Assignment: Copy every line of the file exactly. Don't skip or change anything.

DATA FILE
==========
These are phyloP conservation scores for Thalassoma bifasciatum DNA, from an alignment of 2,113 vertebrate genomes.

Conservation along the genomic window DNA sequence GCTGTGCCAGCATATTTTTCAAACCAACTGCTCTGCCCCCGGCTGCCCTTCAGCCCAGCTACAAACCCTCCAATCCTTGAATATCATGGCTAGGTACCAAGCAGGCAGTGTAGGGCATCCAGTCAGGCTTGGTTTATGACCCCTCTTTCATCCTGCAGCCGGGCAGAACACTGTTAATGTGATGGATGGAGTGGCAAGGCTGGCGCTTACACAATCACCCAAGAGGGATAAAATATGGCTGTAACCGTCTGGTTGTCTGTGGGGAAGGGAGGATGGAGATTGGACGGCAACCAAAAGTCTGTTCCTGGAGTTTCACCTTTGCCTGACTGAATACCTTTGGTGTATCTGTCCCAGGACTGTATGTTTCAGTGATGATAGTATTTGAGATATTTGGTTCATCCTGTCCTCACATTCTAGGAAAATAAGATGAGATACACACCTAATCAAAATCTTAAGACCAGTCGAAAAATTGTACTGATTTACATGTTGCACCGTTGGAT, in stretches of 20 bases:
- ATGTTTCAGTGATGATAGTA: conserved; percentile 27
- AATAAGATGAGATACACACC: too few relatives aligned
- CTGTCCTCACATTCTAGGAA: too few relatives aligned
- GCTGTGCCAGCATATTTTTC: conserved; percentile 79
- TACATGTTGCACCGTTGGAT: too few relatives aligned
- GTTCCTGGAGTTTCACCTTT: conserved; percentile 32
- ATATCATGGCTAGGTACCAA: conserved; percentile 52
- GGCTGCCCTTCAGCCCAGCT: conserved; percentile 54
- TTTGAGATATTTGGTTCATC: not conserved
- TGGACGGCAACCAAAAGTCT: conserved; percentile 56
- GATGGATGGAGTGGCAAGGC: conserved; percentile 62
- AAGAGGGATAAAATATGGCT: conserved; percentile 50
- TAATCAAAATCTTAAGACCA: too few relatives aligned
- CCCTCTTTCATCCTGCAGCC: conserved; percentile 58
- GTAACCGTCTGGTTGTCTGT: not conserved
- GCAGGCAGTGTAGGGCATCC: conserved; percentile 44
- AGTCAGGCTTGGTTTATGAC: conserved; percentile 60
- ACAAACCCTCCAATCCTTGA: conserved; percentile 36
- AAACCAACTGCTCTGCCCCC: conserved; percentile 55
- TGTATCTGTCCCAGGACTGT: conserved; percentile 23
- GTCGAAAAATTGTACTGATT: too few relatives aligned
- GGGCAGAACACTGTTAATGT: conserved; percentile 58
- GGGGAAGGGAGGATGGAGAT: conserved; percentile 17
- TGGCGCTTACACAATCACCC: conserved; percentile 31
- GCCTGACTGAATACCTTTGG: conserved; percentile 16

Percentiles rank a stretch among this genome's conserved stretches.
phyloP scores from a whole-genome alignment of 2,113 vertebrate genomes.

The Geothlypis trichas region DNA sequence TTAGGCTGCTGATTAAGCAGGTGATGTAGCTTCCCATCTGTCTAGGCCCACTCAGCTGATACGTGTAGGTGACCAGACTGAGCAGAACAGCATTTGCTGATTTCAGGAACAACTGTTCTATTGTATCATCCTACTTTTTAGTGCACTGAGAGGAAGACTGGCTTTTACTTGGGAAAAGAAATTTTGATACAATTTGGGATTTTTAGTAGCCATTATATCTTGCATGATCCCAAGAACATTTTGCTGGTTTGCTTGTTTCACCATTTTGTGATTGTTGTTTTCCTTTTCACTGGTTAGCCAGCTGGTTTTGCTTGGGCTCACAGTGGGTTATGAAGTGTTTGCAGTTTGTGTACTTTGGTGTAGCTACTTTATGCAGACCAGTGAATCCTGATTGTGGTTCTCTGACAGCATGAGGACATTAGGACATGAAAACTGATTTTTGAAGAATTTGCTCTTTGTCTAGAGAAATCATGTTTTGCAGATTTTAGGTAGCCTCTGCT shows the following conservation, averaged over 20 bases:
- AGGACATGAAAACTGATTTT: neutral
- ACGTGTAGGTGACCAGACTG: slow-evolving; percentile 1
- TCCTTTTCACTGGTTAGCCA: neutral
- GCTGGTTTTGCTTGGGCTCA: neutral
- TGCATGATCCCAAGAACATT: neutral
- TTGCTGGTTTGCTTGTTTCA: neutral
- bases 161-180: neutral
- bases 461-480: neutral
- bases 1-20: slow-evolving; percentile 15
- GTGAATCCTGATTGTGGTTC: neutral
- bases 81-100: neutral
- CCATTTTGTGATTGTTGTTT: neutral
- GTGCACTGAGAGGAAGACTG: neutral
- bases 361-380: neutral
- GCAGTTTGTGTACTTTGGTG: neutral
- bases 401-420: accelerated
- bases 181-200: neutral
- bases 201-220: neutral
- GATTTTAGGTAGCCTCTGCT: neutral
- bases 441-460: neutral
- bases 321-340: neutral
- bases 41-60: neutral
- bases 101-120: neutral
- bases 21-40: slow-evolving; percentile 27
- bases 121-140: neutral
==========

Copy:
These are phyloP conservation scores for Thalassoma bifasciatum DNA, from an alignment of 2,113 vertebrate genomes.

Conservation along the genomic window DNA sequence GCTGTGCCAGCATATTTTTCAAACCAACTGCTCTGCCCCCGGCTGCCCTTCAGCCCAGCTACAAACCCTCCAATCCTTGAATATCATGGCTAGGTACCAAGCAGGCAGTGTAGGGCATCCAGTCAGGCTTGGTTTATGACCCCTCTTTCATCCTGCAGCCGGGCAGAACACTGTTAATGTGATGGATGGAGTGGCAAGGCTGGCGCTTACACAATCACCCAAGAGGGATAAAATATGGCTGTAACCGTCTGGTTGTCTGTGGGGAAGGGAGGATGGAGATTGGACGGCAACCAAAAGTCTGTTCCTGGAGTTTCACCTTTGCCTGACTGAATACCTTTGGTGTATCTGTCCCAGGACTGTATGTTTCAGTGATGATAGTATTTGAGATATTTGGTTCATCCTGTCCTCACATTCTAGGAAAATAAGATGAGATACACACCTAATCAAAATCTTAAGACCAGTCGAAAAATTGTACTGATTTACATGTTGCACCGTTGGAT, in stretches of 20 bases:
- ATGTTTCAGTGATGATAGTA: conserved; percentile 27
- AATAAGATGAGATACACACC: too few relatives aligned
- CTGTCCTCACATTCTAGGAA: too few relatives aligned
- GCTGTGCCAGCATATTTTTC: conserved; percentile 79
- TACATGTTGCACCGTTGGAT: too few relatives aligned
- GTTCCTGGAGTTTCACCTTT: conserved; percentile 32
- ATATCATGGCTAGGTACCAA: conserved; percentile 52
- GGCTGCCCTTCAGCCCAGCT: conserved; percentile 54
- TTTGAGATATTTGGTTCATC: not conserved
- TGGACGGCAACCAAAAGTCT: conserved; percentile 56
- GATGGATGGAGTGGCAAGGC: conserved; percentile 62
- AAGAGGGATAAAATATGGCT: conserved; percentile 50
- TAATCAAAATCTTAAGACCA: too few relatives aligned
- CCCTCTTTCATCCTGCAGCC: conserved; percentile 58
- GTAACCGTCTGGTTGTCTGT: not conserved
- GCAGGCAGTGTAGGGCATCC: conserved; percentile 44
- AGTCAGGCTTGGTTTATGAC: conserved; percentile 60
- ACAAACCCTCCAATCCTTGA: conserved; percentile 36
- AAACCAACTGCTCTGCCCCC: conserved; percentile 55
- TGTATCTGTCCCAGGACTGT: conserved; percentile 23
- GTCGAAAAATTGTACTGATT: too few relatives aligned
- GGGCAGAACACTGTTAATGT: conserved; percentile 58
- GGGGAAGGGAGGATGGAGAT: conserved; percentile 17
- TGGCGCTTACACAATCACCC: conserved; percentile 31
- GCCTGACTGAATACCTTTGG: conserved; percentile 16

Percentiles rank a stretch among this genome's conserved stretches.
phyloP scores from a whole-genome alignment of 2,113 vertebrate genomes.

The Geothlypis trichas region DNA sequence TTAGGCTGCTGATTAAGCAGGTGATGTAGCTTCCCATCTGTCTAGGCCCACTCAGCTGATACGTGTAGGTGACCAGACTGAGCAGAACAGCATTTGCTGATTTCAGGAACAACTGTTCTATTGTATCATCCTACTTTTTAGTGCACTGAGAGGAAGACTGGCTTTTACTTGGGAAAAGAAATTTTGATACAATTTGGGATTTTTAGTAGCCATTATATCTTGCATGATCCCAAGAACATTTTGCTGGTTTGCTTGTTTCACCATTTTGTGATTGTTGTTTTCCTTTTCACTGGTTAGCCAGCTGGTTTTGCTTGGGCTCACAGTGGGTTATGAAGTGTTTGCAGTTTGTGTACTTTGGTGTAGCTACTTTATGCAGACCAGTGAATCCTGATTGTGGTTCTCTGACAGCATGAGGACATTAGGACATGAAAACTGATTTTTGAAGAATTTGCTCTTTGTCTAGAGAAATCATGTTTTGCAGATTTTAGGTAGCCTCTGCT shows the following conservation, averaged over 20 bases:
- AGGACATGAAAACTGATTTT: neutral
- ACGTGTAGGTGACCAGACTG: slow-evolving; percentile 1
- TCCTTTTCACTGGTTAGCCA: neutral
- GCTGGTTTTGCTTGGGCTCA: neutral
- TGCATGATCCCAAGAACATT: neutral
- TTGCTGGTTTGCTTGTTTCA: neutral
- bases 161-180: neutral
- bases 461-480: neutral
- bases 1-20: slow-evolving; percentile 15
- GTGAATCCTGATTGTGGTTC: neutral
- bases 81-100: neutral
- CCATTTTGTGATTGTTGTTT: neutral
- GTGCACTGAGAGGAAGACTG: neutral
- bases 361-380: neutral
- GCAGTTTGTGTACTTTGGTG: neutral
- bases 401-420: accelerated
- bases 181-200: neutral
- bases 201-220: neutral
- GATTTTAGGTAGCCTCTGCT: neutral
- bases 441-460: neutral
- bases 321-340: neutral
- bases 41-60: neutral
- bases 101-120: neutral
- bases 21-40: slow-evolving; percentile 27
- bases 121-140: neutral